Schwa – The Surprise of the Pro-Elite Challenge
Whatever doubt there had been about Portland Schwa heading into this tournament was emphatically obliterated this past weekend. It wasn’t just that the Portland team won their pool or even made semis; they played like a team that could have won it all. Were it not for an unfortunate drop on the final point of their game against Molly Brown, they may very well have done just that.
Watching Schwa all weekend, the first thing that stood out is how quickly they move the disc. One of the underrated aspects of the top teams in the women’s division is the pace at which they play the game. It’s not just that Riot, Fury, and Brute Squad have better athletes or throwers, they also have a different gear from most of their competition. The perennial semifinals teams continue to make it there in part because they run roughshod over their competition, not giving them a chance to set. It’s rare to find a team outside of the top four or five that can keep up with them. Well, if this weekend is an indicator of anything, it’s that Schwa has found a way to compete at that pace.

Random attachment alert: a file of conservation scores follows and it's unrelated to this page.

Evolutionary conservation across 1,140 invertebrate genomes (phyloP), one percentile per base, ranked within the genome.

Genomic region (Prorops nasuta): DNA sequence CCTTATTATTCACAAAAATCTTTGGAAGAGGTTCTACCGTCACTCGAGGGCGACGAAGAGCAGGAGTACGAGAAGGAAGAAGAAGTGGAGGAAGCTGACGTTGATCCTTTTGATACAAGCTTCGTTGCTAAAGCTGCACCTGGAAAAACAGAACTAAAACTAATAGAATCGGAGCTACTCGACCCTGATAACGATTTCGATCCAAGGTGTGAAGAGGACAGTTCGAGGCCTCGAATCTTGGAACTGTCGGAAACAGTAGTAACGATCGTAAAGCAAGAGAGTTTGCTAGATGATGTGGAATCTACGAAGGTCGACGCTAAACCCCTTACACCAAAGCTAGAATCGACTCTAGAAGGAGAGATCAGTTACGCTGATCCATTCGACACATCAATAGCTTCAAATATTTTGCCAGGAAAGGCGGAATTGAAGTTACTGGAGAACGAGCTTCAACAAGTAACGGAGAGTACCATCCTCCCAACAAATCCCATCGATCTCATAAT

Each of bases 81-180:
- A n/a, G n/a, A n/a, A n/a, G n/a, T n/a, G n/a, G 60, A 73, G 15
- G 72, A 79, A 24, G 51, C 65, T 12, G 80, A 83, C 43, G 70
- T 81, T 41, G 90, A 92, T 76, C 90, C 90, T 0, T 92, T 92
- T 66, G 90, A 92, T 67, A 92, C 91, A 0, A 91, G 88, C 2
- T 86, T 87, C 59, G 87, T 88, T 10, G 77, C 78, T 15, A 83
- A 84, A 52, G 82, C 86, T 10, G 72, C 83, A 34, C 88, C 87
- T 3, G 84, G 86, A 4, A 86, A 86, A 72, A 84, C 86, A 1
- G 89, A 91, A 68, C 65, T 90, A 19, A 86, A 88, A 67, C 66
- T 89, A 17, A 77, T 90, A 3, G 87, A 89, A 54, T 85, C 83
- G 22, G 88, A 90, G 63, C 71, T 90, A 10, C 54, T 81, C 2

“Tempo is a big focus for us in practice.” said coach Matt Melius. “We play a lot of mini to keep people moving and because our offense doesn’t have traditional roles, we ask a lot of our players to play on their toes and move the disc around.”
Schwa’s deep run in the bracket was very much founded on this newfound pace –along with disciplined person defense and some help from their elite throwers. In many of their games, it did not seem as if Schwa individual talent dwarfed that of their opponents. Against Rival, Nightlock, and Pop, the roster depth and talent was actually fairly comparable. And yet, in all of these games, Schwa came out of the gate hot, and took a convincing lead, which helped them overcome any late game surges as their opponents found their footing.